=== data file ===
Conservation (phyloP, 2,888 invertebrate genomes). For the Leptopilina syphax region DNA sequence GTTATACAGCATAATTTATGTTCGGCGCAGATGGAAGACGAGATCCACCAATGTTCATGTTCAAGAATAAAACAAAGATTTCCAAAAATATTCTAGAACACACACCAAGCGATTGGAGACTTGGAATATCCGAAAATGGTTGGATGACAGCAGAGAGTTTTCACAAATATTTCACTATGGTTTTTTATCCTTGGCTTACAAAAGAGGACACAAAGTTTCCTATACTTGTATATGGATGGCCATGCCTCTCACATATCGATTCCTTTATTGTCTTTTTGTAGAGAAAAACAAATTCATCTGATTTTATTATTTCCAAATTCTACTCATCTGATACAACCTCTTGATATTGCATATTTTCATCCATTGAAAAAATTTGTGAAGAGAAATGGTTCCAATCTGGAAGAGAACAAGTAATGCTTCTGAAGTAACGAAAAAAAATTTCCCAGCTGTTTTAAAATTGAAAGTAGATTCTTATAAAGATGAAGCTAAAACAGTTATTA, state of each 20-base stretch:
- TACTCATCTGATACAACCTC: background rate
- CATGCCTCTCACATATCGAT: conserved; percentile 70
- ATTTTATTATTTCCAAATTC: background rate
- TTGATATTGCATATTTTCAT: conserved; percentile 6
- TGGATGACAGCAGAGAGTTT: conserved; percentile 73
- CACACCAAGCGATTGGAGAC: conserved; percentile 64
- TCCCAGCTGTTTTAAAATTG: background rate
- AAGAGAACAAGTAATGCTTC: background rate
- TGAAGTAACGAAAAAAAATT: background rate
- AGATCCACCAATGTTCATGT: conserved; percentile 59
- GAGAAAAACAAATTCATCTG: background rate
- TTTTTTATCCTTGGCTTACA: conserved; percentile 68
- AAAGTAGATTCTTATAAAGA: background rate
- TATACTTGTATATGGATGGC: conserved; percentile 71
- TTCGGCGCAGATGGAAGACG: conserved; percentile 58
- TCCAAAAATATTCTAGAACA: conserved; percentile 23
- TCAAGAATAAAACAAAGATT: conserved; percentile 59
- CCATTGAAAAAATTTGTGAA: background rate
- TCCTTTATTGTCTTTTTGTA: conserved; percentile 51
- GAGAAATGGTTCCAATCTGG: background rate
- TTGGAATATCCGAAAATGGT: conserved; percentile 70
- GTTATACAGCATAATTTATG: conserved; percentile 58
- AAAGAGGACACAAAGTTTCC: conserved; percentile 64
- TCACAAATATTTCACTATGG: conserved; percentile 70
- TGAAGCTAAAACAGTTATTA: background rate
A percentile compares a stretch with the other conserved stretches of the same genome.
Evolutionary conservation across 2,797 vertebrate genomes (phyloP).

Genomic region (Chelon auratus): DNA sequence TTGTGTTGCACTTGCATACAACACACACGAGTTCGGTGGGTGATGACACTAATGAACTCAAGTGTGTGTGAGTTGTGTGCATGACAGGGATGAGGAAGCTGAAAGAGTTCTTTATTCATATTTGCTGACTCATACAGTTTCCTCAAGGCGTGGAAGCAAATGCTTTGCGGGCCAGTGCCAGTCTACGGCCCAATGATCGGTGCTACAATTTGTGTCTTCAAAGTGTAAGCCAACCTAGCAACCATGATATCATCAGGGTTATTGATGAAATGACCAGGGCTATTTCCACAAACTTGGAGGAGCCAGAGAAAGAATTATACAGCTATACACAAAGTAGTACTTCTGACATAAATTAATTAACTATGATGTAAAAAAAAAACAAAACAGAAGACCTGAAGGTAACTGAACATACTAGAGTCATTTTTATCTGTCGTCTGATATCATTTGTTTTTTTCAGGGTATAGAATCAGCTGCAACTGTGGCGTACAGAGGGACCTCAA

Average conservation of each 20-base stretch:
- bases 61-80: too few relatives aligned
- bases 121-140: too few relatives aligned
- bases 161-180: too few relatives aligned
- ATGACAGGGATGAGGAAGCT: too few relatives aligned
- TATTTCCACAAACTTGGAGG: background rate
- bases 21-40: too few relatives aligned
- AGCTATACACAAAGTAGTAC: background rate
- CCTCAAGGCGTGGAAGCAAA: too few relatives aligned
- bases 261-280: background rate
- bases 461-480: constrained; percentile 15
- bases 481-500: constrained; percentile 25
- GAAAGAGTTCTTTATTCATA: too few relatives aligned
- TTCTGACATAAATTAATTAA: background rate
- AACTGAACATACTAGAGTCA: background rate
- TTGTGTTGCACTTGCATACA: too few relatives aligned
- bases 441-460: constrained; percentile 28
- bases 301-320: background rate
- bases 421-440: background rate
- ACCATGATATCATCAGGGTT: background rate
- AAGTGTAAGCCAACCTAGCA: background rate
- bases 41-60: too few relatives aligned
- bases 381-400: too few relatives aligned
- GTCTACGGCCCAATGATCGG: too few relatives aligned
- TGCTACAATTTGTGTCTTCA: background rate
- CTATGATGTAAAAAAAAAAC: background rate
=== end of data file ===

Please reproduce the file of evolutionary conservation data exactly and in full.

Conservation (phyloP, 2,888 invertebrate genomes). For the Leptopilina syphax region DNA sequence GTTATACAGCATAATTTATGTTCGGCGCAGATGGAAGACGAGATCCACCAATGTTCATGTTCAAGAATAAAACAAAGATTTCCAAAAATATTCTAGAACACACACCAAGCGATTGGAGACTTGGAATATCCGAAAATGGTTGGATGACAGCAGAGAGTTTTCACAAATATTTCACTATGGTTTTTTATCCTTGGCTTACAAAAGAGGACACAAAGTTTCCTATACTTGTATATGGATGGCCATGCCTCTCACATATCGATTCCTTTATTGTCTTTTTGTAGAGAAAAACAAATTCATCTGATTTTATTATTTCCAAATTCTACTCATCTGATACAACCTCTTGATATTGCATATTTTCATCCATTGAAAAAATTTGTGAAGAGAAATGGTTCCAATCTGGAAGAGAACAAGTAATGCTTCTGAAGTAACGAAAAAAAATTTCCCAGCTGTTTTAAAATTGAAAGTAGATTCTTATAAAGATGAAGCTAAAACAGTTATTA, state of each 20-base stretch:
- TACTCATCTGATACAACCTC: background rate
- CATGCCTCTCACATATCGAT: conserved; percentile 70
- ATTTTATTATTTCCAAATTC: background rate
- TTGATATTGCATATTTTCAT: conserved; percentile 6
- TGGATGACAGCAGAGAGTTT: conserved; percentile 73
- CACACCAAGCGATTGGAGAC: conserved; percentile 64
- TCCCAGCTGTTTTAAAATTG: background rate
- AAGAGAACAAGTAATGCTTC: background rate
- TGAAGTAACGAAAAAAAATT: background rate
- AGATCCACCAATGTTCATGT: conserved; percentile 59
- GAGAAAAACAAATTCATCTG: background rate
- TTTTTTATCCTTGGCTTACA: conserved; percentile 68
- AAAGTAGATTCTTATAAAGA: background rate
- TATACTTGTATATGGATGGC: conserved; percentile 71
- TTCGGCGCAGATGGAAGACG: conserved; percentile 58
- TCCAAAAATATTCTAGAACA: conserved; percentile 23
- TCAAGAATAAAACAAAGATT: conserved; percentile 59
- CCATTGAAAAAATTTGTGAA: background rate
- TCCTTTATTGTCTTTTTGTA: conserved; percentile 51
- GAGAAATGGTTCCAATCTGG: background rate
- TTGGAATATCCGAAAATGGT: conserved; percentile 70
- GTTATACAGCATAATTTATG: conserved; percentile 58
- AAAGAGGACACAAAGTTTCC: conserved; percentile 64
- TCACAAATATTTCACTATGG: conserved; percentile 70
- TGAAGCTAAAACAGTTATTA: background rate
A percentile compares a stretch with the other conserved stretches of the same genome.
Evolutionary conservation across 2,797 vertebrate genomes (phyloP).

Genomic region (Chelon auratus): DNA sequence TTGTGTTGCACTTGCATACAACACACACGAGTTCGGTGGGTGATGACACTAATGAACTCAAGTGTGTGTGAGTTGTGTGCATGACAGGGATGAGGAAGCTGAAAGAGTTCTTTATTCATATTTGCTGACTCATACAGTTTCCTCAAGGCGTGGAAGCAAATGCTTTGCGGGCCAGTGCCAGTCTACGGCCCAATGATCGGTGCTACAATTTGTGTCTTCAAAGTGTAAGCCAACCTAGCAACCATGATATCATCAGGGTTATTGATGAAATGACCAGGGCTATTTCCACAAACTTGGAGGAGCCAGAGAAAGAATTATACAGCTATACACAAAGTAGTACTTCTGACATAAATTAATTAACTATGATGTAAAAAAAAAACAAAACAGAAGACCTGAAGGTAACTGAACATACTAGAGTCATTTTTATCTGTCGTCTGATATCATTTGTTTTTTTCAGGGTATAGAATCAGCTGCAACTGTGGCGTACAGAGGGACCTCAA

Average conservation of each 20-base stretch:
- bases 61-80: too few relatives aligned
- bases 121-140: too few relatives aligned
- bases 161-180: too few relatives aligned
- ATGACAGGGATGAGGAAGCT: too few relatives aligned
- TATTTCCACAAACTTGGAGG: background rate
- bases 21-40: too few relatives aligned
- AGCTATACACAAAGTAGTAC: background rate
- CCTCAAGGCGTGGAAGCAAA: too few relatives aligned
- bases 261-280: background rate
- bases 461-480: constrained; percentile 15
- bases 481-500: constrained; percentile 25
- GAAAGAGTTCTTTATTCATA: too few relatives aligned
- TTCTGACATAAATTAATTAA: background rate
- AACTGAACATACTAGAGTCA: background rate
- TTGTGTTGCACTTGCATACA: too few relatives aligned
- bases 441-460: constrained; percentile 28
- bases 301-320: background rate
- bases 421-440: background rate
- ACCATGATATCATCAGGGTT: background rate
- AAGTGTAAGCCAACCTAGCA: background rate
- bases 41-60: too few relatives aligned
- bases 381-400: too few relatives aligned
- GTCTACGGCCCAATGATCGG: too few relatives aligned
- TGCTACAATTTGTGTCTTCA: background rate
- CTATGATGTAAAAAAAAAAC: background rate